Morgan "Only The Good Die Young"

Photo by  Randy Bacon

Photo by Randy Bacon

June 23rd, 2017 was the day that changed my life forever. It was the day I found out my 18 year old baby sister, Mallory, had passed away. Mallory struggled with addiction, but not to a specific substance. She was more addicted to escaping reality because her reality was too much for her to bare more times than not. She struggled with bipolar disorder, depression and PTSD.  Her struggles were many, but I know she wouldn’t want me announcing to the world the details of her specific struggles and what all she was a victim to, so I will leave it at that out of respect of her. But addiction wasn’t took her. All it took was mixing an anxiety pill with a pain killer and she was gone… forever. The ground shook beneath me. My world stopped spinning. I’ll never forget that day or the phone call that came while doing a client’s hair. I was called to the office and everyone was crying. I picked up the phone and all my mom said was “She’s gone baby… Mallory’s gone.” I fell to the ground and screamed and cried hysterically, louder than I ever had before. And then I went numb.  I thought, “There is no way this is real. God wouldn’t let this happen to her. Not my little sister.” I felt all the joy drain out of me in that very instant. I was in a fog with the heaviest heart. I was broken. I never thought I would out live my baby sister. She was just so young.

Photo by  Randy Bacon

Photo by Randy Bacon

I did Mallory’s hair and makeup for her funeral.  This is something I never thought I would do. At least not on my baby sister. I gave the speech at her service and I couldn’t even tell you what I said. I was in a trance. I don’t remember the three months after she left this earth. It too is all a blur. I struggled to find meaning in life. I struggled to find balance and purpose. When someone you love so much leaves without telling you goodbye, you carry that with you. Grief is a dark cloud that follows you wherever you go. I didn’t want to wash my hair. I didn’t want to shower. I didn’t want to eat or do anything to take care of myself because to be honest with you, I didn’t want to be here anymore. On the days that I wanted to disappear and end things, I tried to remember how loved I am. My boyfriend would sit with me for days while I didn’t speak a word and hadn’t bathed or brushed my teeth. We would sit in silence and he would just love me. He did everything I didn’t know I needed him to do. He didn’t even know what I needed, nobody did. Through those dark days I learned that I had to lean on those around me that loved me. I was weak, but they were the strength I needed to get through those dark, dark days.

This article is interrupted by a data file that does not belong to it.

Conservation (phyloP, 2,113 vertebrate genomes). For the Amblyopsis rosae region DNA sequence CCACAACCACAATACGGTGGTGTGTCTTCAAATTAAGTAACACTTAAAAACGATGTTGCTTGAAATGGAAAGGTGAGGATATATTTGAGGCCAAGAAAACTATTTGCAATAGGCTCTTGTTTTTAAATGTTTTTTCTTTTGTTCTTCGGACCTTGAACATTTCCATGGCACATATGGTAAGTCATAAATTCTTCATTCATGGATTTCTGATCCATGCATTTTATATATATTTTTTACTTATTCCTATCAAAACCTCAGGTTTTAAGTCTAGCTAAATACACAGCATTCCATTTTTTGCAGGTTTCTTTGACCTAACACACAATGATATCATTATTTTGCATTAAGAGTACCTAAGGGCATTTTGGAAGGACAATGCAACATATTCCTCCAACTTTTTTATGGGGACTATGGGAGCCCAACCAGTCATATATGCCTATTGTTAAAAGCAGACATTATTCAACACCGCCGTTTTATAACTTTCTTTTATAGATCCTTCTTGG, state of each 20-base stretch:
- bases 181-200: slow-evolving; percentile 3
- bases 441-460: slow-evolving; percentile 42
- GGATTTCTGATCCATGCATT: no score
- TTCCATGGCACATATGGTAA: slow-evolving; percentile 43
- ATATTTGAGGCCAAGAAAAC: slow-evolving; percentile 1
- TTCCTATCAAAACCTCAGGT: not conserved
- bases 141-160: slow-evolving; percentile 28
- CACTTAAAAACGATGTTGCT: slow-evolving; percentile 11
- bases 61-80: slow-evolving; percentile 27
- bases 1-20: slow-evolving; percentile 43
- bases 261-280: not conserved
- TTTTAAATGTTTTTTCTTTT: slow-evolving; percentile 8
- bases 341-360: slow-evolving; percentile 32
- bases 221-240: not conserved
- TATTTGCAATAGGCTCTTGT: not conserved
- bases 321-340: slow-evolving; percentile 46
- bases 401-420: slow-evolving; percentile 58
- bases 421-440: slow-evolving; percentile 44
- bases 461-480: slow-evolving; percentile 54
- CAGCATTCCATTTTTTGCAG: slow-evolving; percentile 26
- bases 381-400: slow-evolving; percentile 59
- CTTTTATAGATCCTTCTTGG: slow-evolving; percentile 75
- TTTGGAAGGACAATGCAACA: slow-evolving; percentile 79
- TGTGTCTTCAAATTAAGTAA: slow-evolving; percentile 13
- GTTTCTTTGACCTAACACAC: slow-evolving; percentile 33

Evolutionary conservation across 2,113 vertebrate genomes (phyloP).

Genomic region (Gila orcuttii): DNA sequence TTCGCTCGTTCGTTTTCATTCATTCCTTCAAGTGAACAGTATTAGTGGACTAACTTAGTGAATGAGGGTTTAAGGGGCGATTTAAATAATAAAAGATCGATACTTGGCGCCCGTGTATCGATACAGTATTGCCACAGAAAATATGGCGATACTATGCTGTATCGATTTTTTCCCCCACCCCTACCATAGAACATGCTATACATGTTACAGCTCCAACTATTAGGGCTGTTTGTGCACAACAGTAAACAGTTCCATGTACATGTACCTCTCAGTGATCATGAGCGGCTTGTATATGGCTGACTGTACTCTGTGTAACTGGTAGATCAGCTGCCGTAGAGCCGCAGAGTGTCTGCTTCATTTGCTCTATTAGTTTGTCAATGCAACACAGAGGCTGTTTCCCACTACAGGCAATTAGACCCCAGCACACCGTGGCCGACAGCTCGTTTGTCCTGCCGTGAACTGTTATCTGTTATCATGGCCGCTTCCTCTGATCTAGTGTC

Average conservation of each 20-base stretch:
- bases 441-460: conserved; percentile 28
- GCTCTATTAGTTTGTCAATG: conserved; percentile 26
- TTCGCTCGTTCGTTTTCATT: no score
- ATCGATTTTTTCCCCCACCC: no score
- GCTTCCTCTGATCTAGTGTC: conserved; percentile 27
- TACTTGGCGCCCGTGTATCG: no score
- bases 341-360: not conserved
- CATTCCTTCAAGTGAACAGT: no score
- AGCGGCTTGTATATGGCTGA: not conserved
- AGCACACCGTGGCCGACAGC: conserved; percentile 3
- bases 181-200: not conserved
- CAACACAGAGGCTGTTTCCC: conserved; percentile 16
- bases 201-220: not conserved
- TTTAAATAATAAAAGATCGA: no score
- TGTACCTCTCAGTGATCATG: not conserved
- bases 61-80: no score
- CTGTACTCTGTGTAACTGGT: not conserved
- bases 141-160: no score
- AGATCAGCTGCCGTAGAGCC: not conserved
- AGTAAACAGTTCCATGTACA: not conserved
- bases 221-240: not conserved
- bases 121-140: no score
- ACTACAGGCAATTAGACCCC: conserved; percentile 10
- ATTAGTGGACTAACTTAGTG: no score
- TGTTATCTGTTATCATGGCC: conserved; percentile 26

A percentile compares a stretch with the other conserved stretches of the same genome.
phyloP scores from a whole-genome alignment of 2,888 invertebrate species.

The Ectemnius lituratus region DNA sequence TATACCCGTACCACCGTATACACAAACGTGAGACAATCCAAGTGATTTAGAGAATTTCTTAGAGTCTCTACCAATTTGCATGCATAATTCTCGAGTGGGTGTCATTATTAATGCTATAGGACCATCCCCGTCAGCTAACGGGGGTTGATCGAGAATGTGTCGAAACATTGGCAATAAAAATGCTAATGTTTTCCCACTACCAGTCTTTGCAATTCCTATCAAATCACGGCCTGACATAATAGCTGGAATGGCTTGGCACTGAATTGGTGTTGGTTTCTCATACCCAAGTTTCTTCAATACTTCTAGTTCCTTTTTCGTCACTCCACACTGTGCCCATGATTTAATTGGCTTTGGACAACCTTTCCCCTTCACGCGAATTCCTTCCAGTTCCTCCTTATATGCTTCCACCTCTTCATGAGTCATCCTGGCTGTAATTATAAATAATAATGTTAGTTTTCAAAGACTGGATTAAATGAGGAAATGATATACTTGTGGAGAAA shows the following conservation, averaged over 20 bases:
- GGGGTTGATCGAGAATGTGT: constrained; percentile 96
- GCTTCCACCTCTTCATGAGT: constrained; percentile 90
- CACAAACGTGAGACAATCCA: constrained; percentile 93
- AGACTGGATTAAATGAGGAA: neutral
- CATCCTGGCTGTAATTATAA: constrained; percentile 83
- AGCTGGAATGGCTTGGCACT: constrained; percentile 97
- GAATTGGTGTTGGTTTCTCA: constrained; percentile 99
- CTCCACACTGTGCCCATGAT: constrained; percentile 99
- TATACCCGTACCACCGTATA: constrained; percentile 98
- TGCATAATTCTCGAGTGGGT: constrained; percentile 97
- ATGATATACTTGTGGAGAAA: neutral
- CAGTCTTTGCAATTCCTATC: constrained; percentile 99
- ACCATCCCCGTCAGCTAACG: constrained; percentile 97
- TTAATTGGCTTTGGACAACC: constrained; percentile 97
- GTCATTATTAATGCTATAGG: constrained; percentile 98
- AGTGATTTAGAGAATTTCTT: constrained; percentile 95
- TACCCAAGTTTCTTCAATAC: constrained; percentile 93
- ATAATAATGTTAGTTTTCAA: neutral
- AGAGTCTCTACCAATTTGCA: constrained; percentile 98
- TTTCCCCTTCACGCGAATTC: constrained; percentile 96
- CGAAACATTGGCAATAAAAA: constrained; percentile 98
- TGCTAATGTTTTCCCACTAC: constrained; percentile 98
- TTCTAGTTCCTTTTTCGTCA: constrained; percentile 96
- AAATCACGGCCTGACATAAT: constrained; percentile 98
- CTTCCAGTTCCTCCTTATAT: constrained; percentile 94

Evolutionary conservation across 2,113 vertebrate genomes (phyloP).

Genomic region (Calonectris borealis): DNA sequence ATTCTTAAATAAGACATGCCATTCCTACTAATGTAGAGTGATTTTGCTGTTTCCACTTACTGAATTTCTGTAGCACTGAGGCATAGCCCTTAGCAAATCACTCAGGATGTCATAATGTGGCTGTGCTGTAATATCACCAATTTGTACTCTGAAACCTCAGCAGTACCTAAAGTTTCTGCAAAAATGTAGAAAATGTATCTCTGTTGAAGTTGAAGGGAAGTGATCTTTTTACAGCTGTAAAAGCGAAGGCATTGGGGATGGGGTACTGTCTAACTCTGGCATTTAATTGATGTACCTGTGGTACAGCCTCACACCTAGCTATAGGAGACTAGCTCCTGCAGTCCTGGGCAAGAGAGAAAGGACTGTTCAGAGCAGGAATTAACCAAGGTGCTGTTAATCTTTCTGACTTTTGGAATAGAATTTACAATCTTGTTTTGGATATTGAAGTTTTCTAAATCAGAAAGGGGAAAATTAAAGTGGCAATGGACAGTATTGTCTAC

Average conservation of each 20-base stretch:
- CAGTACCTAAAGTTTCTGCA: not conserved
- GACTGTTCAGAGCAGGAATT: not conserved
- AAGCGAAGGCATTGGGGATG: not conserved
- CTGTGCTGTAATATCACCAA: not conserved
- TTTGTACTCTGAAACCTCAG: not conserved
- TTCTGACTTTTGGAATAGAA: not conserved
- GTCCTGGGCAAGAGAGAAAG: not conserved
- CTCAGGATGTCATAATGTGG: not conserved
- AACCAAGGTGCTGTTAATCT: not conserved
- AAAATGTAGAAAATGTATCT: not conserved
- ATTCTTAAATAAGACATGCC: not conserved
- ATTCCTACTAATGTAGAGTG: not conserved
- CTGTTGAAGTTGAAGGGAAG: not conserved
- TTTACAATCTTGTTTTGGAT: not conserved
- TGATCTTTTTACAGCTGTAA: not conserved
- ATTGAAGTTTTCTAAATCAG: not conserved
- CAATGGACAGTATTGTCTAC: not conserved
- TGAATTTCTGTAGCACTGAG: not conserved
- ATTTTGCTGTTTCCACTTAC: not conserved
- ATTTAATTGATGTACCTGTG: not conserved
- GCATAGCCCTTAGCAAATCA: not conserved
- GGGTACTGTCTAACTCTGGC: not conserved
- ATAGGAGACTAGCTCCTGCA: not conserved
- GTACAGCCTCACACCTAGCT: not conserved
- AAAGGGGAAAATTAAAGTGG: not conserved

I made it through those first few dark, blurry months.  I think those days being a blur was a blessing in disguise.  A gift from God so that I don’t have to recall and relive those days, but instead the happier times come to mind. A year and a half has passed since Mallory left this earth and at times it still feels like I’m in slow motion. I’ve accepted that my life will never be the same. I’ve lost friends because nobody wants to hang out with the “sad” girl. I was the girl who would have a few drinks and then bawl hysterically over my broken heart. I’ve always been the funny one who tries to bring humor and light to bad situations, but some things in life are just too serious and take away all your funny, all your happy, and all your personality. It’s been a struggle, but I continue to push through each day for Mallory.

Photo by  Randy Bacon

Photo by Randy Bacon

Mallory was a firecracker. She lived in the moment, and lived each day like it was her last, but unfortunately that day came sooner than any of us expected. I remember my friends going to the cemetery to leave flowers at Mallory’s site when I wasn’t strong enough.  I didn’t want to see it because that meant that this nightmare was real. But that’s the thing, Mallory was so loved… SO loved. That girl had more friends than I’ll ever dream of having. Her site at the cemetery is the brightest, most colorful, flower filled site there. I wish she could see how many people love her. If she had known that while she was alive, I think maybe she wouldn’t have felt so alone. Each day I try to live a life that Mallory would be proud of. I’m doing things she didn’t get to do and trying to be all the things that I loved about her.

A year and a half later, I’ve accepted that my life will never be the same. My family’s lives are forever changed.  Anyone who knew and loved her is missing a piece of them and always will be. I still have my days, and that’s okay. But for every bad day, allow something else in to fill you up a little. I’ll always miss my little sister, but she wouldn’t want me to miss out on this beautiful life because of that. I’ll live for her until I have the energy to live for me, and I know I’ll get there. Grief is a journey that everyone travels differently. People need to understand that and know that it is absolutely okay not to be okay. There is no right or wrong way to heal, there’s no time limit and even when it passes, you still won’t be the same. But being changed is different than being sad. Losing Mallory has taught me to love harder and live with more passion. Call your grandma, hug your brother, check on your friends. You never know when it’s your time to go Home.

Photo by  Randy Bacon

Photo by Randy Bacon